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3 things to consider before implementing a Customer Experience program

Blog by Ian Luck
February 14, 2018

What is the right time to invest in a customer experience solution? And no, the answer isn’t anytime. Deciding upon buying and implementing customer experience technology is about understanding three important things: why, what and who.

1) Why are you doing this?

Many people read about such things as improving customer service, retaining customers, customer centricity or gaining the voice of the customer and think “we need to start a customer experience program.”

However, rather than blindly following convention ask yourself why is that you need a customer experience program? What are you trying to solve or objectives you want to achieve by deploying a customer experience program?

[caption id="attachment_15861" align="alignright" width="362"]A1B4D60E6C Understanding why you want to do CX, will help you decide which path to go down.[/caption]

This question is the most crucial one to ask because if you don’t know the ‘why’ then the rest of your endeavor is jeopardized. Having a loose assumption that you need to do customer experience will mean aiming for objectives that might not be applicable to your business and others that may be but are not detrimental to your customer experience.

While furthermore, not understanding your goal could also result in trying to solve too many objectives at once (retaining customers is quite different from improving customer service) and as your efforts are scattered between multiple directives you end up solving nothing.

Knowing why exactly you want to carry out customer experience should act as your guiding light that you continually measure everything against.

2) What do you need to do?

Knowing why you want to do something about your customer experience, you should next ask yourself what do you need to do to meet your objective?

A principal objective is always comprised of many smaller sub-objectives and measures to meet such objectives. Map out then all the objectives and measures that need to be carried out to meet these objectives, some of these objectives may simply call for internal restructuring and actions and others may need a technological solution.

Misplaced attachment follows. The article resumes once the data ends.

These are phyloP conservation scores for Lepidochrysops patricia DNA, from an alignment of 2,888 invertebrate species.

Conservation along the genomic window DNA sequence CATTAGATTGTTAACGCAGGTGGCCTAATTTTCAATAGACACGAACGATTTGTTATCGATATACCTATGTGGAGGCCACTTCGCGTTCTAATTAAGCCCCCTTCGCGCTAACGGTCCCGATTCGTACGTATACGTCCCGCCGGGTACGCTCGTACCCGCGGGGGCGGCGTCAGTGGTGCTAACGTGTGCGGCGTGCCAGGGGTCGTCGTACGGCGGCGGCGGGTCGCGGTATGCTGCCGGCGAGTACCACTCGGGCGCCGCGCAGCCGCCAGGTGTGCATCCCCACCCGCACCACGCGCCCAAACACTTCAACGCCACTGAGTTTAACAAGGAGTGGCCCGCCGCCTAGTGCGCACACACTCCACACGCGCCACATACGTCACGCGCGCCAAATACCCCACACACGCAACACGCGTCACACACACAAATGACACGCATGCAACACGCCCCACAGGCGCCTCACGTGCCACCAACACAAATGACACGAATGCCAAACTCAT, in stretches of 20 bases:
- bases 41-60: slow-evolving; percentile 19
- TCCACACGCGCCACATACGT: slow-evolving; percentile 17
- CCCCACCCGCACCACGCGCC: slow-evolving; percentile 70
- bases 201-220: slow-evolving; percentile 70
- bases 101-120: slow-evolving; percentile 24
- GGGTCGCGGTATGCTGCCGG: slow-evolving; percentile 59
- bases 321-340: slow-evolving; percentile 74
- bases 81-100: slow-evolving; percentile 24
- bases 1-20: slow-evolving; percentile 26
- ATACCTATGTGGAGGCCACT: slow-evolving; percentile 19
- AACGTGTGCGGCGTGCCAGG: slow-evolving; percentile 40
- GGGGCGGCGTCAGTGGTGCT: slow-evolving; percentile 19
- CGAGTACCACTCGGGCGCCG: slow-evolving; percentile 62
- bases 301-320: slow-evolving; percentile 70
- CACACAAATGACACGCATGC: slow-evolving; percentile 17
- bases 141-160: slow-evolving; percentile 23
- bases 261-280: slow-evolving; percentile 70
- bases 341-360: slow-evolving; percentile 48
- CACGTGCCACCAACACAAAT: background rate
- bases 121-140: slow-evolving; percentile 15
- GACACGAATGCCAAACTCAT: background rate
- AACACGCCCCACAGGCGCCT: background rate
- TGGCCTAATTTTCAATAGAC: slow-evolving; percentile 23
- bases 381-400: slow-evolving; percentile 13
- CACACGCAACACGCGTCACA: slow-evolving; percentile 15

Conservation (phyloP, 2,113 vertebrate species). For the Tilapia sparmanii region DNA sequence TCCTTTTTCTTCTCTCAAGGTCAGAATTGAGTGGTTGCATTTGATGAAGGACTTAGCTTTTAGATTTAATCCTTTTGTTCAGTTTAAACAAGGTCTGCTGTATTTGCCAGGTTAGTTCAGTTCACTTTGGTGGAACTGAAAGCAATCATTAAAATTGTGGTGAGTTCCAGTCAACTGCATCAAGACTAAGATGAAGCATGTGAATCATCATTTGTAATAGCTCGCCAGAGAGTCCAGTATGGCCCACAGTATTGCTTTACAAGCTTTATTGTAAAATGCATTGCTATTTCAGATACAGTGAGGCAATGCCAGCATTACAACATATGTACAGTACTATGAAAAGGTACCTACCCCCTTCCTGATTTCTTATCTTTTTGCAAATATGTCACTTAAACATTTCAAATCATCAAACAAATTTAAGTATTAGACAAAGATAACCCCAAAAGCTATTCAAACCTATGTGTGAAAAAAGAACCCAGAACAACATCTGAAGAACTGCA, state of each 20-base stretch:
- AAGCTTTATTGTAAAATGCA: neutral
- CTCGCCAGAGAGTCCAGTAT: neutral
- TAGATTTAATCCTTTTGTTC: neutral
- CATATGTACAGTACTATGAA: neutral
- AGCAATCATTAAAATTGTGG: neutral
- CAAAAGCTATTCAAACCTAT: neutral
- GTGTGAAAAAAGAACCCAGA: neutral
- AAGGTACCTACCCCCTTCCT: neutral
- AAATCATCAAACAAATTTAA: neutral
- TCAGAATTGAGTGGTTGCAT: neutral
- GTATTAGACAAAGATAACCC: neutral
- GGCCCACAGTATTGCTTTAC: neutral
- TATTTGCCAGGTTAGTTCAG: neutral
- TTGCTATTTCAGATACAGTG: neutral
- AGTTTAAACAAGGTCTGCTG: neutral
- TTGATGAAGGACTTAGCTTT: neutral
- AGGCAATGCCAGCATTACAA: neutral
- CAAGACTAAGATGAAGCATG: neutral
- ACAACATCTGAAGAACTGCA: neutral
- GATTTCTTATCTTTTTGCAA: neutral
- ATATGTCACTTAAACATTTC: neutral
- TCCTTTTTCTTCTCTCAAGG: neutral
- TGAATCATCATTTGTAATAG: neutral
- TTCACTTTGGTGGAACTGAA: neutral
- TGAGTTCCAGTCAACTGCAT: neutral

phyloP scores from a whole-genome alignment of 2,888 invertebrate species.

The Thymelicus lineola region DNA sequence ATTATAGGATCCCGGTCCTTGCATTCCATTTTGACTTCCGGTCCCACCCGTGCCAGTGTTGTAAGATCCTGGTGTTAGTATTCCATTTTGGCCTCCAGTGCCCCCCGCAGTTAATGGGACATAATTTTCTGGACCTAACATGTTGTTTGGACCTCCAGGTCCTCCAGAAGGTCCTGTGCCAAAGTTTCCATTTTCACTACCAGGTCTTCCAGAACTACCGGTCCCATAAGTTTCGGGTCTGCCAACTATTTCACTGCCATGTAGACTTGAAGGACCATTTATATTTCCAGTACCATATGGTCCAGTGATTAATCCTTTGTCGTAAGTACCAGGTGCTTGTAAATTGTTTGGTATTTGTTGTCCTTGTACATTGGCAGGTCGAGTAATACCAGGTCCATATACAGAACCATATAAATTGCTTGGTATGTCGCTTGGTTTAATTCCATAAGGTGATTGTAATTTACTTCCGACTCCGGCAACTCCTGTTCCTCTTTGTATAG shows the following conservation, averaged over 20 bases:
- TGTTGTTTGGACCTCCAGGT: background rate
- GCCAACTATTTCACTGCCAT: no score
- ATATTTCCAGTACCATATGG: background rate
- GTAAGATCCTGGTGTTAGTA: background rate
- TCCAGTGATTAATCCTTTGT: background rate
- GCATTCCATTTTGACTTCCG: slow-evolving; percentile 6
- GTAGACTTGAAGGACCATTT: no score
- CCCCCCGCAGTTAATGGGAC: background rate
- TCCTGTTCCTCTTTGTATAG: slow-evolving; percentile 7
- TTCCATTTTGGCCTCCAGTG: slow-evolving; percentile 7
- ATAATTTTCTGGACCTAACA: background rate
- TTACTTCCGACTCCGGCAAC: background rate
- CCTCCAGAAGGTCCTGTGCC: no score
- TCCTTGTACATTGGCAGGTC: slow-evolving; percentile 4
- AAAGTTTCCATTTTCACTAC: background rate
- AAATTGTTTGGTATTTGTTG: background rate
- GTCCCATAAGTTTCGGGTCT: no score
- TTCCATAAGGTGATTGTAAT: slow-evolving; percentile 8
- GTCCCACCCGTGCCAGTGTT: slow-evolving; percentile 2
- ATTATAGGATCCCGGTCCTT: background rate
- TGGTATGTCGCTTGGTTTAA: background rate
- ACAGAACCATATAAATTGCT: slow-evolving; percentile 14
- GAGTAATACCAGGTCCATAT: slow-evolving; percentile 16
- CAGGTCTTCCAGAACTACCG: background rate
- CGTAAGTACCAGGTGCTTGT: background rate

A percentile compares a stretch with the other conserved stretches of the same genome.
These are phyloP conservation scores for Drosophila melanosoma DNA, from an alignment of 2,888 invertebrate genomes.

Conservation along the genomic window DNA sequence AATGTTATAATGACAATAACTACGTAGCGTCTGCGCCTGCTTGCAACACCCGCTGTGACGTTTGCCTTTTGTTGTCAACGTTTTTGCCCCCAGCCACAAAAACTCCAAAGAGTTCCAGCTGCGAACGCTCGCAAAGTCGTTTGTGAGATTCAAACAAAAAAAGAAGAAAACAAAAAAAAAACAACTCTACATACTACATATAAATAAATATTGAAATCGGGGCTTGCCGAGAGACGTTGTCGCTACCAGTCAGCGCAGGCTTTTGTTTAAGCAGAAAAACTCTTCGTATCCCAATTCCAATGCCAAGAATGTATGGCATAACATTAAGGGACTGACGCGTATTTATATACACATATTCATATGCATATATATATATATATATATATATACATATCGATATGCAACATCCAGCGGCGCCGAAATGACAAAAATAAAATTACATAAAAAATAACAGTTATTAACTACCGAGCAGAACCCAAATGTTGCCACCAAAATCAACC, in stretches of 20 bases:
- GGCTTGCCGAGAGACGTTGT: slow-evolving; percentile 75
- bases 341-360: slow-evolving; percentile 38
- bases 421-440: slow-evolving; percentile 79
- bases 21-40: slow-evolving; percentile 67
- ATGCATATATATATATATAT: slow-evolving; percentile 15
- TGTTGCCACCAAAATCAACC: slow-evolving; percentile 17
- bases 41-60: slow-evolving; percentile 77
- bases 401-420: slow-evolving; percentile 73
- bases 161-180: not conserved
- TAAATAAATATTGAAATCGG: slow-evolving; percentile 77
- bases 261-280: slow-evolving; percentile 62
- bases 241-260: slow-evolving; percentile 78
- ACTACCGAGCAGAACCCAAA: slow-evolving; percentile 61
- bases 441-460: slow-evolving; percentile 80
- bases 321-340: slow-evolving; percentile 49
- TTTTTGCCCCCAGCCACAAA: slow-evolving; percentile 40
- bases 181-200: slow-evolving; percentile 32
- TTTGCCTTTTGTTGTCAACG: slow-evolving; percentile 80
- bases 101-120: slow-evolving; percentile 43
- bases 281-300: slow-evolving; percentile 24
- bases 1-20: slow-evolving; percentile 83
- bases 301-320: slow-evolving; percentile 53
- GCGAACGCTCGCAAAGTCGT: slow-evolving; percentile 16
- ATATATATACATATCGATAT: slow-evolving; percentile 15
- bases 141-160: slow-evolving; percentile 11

Technologically, the key is to not go out looking for the Swiss army knife of solutions because more often than not you don’t need it. Do you really need all those features, add-ons or that many user licenses for what you are trying to do?

On one hand, this can be a waste of money and on the other hand it can simply make the tool confusing and inefficient. Moreover, is technology what you really need, maybe your problem is small enough to be resolved without technology?

Create a minimum viable product evaluation to understand your technological needs. This typically means a product with just the core features that allows the product to be deployed. Once again a simple mapping process using just a spreadsheet can help you create a list of objectives for the technology and how to go about meeting those objectives.

Think about what you need to meet your customer experience objective so as to not waste resources and time on unnecessary measures or technologies.

3) Who is going to own it?

[caption id="attachment_15865" align="alignleft" width="372"]MWVZ2HPTP0 Pinpoint the team or individual that is going to own the program[/caption]

Before you implement a customer experience program you should know who will take ownership of the program.  This means which department is it going to be embedded in, and depending on the size of the program which individual(s) is going to be running it.

Is it going to be part of your marketing process, part of your customer service team or in the case of b2b under the account management team, depending on your answer to point 1) and your company’s structure this will differ. While at the personal level is it going to be a VP that is in charge, managerial level or maybe a small team? Regardless it has to be an employee(s) who thinks about the process, repeatability, and the data.

Launching a customer experience program should not be a part-time thing that is just stuck onto the back of someone’s list of responsibilities, but a full-time job.

Knowing who is going to own the program helps to implement a program that better defines and inacts what you are going to do to answer your objectives.

Many companies rush headlong into customer experience with the feeling they need to start as soon as possible to retain customers and grow revenue. However, by simply stopping for a moment and asking why you need to, what you are going to do, and who is going to do it saves companies a lot of problems further down the line.

For those that know their objective, one solution to many customer experience obstacles is the Net Promoter® System, read the business leader's practical guide created by our partner Genroe.

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